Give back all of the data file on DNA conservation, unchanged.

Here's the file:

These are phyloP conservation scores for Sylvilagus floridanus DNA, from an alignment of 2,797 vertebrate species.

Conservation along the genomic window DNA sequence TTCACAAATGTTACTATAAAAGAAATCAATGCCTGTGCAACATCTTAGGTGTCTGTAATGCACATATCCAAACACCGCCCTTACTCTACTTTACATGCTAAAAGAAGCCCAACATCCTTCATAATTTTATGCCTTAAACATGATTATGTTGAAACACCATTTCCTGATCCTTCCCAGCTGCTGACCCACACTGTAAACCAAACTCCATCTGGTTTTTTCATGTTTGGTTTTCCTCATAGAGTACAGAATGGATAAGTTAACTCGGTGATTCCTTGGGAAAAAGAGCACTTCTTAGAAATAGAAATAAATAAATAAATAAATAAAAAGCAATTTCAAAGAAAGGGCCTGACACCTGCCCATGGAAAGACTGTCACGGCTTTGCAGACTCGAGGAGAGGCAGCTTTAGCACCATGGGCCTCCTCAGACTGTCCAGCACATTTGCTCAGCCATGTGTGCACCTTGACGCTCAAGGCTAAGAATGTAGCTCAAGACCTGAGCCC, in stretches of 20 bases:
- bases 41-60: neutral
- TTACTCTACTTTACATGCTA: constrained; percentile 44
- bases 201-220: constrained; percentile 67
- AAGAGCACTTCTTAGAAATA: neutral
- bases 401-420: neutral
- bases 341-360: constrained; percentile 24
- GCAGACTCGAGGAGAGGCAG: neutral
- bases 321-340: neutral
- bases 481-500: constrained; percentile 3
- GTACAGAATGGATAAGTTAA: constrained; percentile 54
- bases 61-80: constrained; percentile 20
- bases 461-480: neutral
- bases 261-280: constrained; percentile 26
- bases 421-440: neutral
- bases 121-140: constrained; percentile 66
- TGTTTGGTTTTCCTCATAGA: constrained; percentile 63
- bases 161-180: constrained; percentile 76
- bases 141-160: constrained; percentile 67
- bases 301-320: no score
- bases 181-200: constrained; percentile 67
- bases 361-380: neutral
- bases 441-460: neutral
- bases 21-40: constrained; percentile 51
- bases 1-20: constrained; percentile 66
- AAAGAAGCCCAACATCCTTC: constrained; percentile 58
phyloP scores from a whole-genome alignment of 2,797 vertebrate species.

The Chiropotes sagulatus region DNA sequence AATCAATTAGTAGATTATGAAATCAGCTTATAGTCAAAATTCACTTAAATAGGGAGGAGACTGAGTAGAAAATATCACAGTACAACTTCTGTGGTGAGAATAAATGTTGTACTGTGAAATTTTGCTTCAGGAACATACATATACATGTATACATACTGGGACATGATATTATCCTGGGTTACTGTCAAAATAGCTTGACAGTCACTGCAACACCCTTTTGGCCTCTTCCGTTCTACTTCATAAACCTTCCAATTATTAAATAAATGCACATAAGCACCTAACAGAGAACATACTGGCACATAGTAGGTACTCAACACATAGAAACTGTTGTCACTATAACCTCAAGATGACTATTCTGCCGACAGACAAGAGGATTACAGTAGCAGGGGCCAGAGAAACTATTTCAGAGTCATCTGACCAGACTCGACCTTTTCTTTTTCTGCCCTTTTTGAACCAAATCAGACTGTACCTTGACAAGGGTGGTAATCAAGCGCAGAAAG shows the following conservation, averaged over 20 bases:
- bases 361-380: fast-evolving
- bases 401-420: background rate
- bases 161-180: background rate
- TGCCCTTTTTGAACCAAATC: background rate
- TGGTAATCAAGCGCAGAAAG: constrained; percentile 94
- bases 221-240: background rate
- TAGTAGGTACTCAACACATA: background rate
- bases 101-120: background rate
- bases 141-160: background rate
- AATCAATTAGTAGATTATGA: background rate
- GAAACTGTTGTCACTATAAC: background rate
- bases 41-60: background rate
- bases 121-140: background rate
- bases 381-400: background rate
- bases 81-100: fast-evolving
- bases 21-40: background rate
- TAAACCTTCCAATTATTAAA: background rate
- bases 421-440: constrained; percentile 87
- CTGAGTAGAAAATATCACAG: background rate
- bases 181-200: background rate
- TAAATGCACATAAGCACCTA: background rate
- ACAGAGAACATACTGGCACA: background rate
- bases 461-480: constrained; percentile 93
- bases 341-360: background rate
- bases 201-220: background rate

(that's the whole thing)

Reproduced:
These are phyloP conservation scores for Sylvilagus floridanus DNA, from an alignment of 2,797 vertebrate species.

Conservation along the genomic window DNA sequence TTCACAAATGTTACTATAAAAGAAATCAATGCCTGTGCAACATCTTAGGTGTCTGTAATGCACATATCCAAACACCGCCCTTACTCTACTTTACATGCTAAAAGAAGCCCAACATCCTTCATAATTTTATGCCTTAAACATGATTATGTTGAAACACCATTTCCTGATCCTTCCCAGCTGCTGACCCACACTGTAAACCAAACTCCATCTGGTTTTTTCATGTTTGGTTTTCCTCATAGAGTACAGAATGGATAAGTTAACTCGGTGATTCCTTGGGAAAAAGAGCACTTCTTAGAAATAGAAATAAATAAATAAATAAATAAAAAGCAATTTCAAAGAAAGGGCCTGACACCTGCCCATGGAAAGACTGTCACGGCTTTGCAGACTCGAGGAGAGGCAGCTTTAGCACCATGGGCCTCCTCAGACTGTCCAGCACATTTGCTCAGCCATGTGTGCACCTTGACGCTCAAGGCTAAGAATGTAGCTCAAGACCTGAGCCC, in stretches of 20 bases:
- bases 41-60: neutral
- TTACTCTACTTTACATGCTA: constrained; percentile 44
- bases 201-220: constrained; percentile 67
- AAGAGCACTTCTTAGAAATA: neutral
- bases 401-420: neutral
- bases 341-360: constrained; percentile 24
- GCAGACTCGAGGAGAGGCAG: neutral
- bases 321-340: neutral
- bases 481-500: constrained; percentile 3
- GTACAGAATGGATAAGTTAA: constrained; percentile 54
- bases 61-80: constrained; percentile 20
- bases 461-480: neutral
- bases 261-280: constrained; percentile 26
- bases 421-440: neutral
- bases 121-140: constrained; percentile 66
- TGTTTGGTTTTCCTCATAGA: constrained; percentile 63
- bases 161-180: constrained; percentile 76
- bases 141-160: constrained; percentile 67
- bases 301-320: no score
- bases 181-200: constrained; percentile 67
- bases 361-380: neutral
- bases 441-460: neutral
- bases 21-40: constrained; percentile 51
- bases 1-20: constrained; percentile 66
- AAAGAAGCCCAACATCCTTC: constrained; percentile 58
phyloP scores from a whole-genome alignment of 2,797 vertebrate species.

The Chiropotes sagulatus region DNA sequence AATCAATTAGTAGATTATGAAATCAGCTTATAGTCAAAATTCACTTAAATAGGGAGGAGACTGAGTAGAAAATATCACAGTACAACTTCTGTGGTGAGAATAAATGTTGTACTGTGAAATTTTGCTTCAGGAACATACATATACATGTATACATACTGGGACATGATATTATCCTGGGTTACTGTCAAAATAGCTTGACAGTCACTGCAACACCCTTTTGGCCTCTTCCGTTCTACTTCATAAACCTTCCAATTATTAAATAAATGCACATAAGCACCTAACAGAGAACATACTGGCACATAGTAGGTACTCAACACATAGAAACTGTTGTCACTATAACCTCAAGATGACTATTCTGCCGACAGACAAGAGGATTACAGTAGCAGGGGCCAGAGAAACTATTTCAGAGTCATCTGACCAGACTCGACCTTTTCTTTTTCTGCCCTTTTTGAACCAAATCAGACTGTACCTTGACAAGGGTGGTAATCAAGCGCAGAAAG shows the following conservation, averaged over 20 bases:
- bases 361-380: fast-evolving
- bases 401-420: background rate
- bases 161-180: background rate
- TGCCCTTTTTGAACCAAATC: background rate
- TGGTAATCAAGCGCAGAAAG: constrained; percentile 94
- bases 221-240: background rate
- TAGTAGGTACTCAACACATA: background rate
- bases 101-120: background rate
- bases 141-160: background rate
- AATCAATTAGTAGATTATGA: background rate
- GAAACTGTTGTCACTATAAC: background rate
- bases 41-60: background rate
- bases 121-140: background rate
- bases 381-400: background rate
- bases 81-100: fast-evolving
- bases 21-40: background rate
- TAAACCTTCCAATTATTAAA: background rate
- bases 421-440: constrained; percentile 87
- CTGAGTAGAAAATATCACAG: background rate
- bases 181-200: background rate
- TAAATGCACATAAGCACCTA: background rate
- ACAGAGAACATACTGGCACA: background rate
- bases 461-480: constrained; percentile 93
- bases 341-360: background rate
- bases 201-220: background rate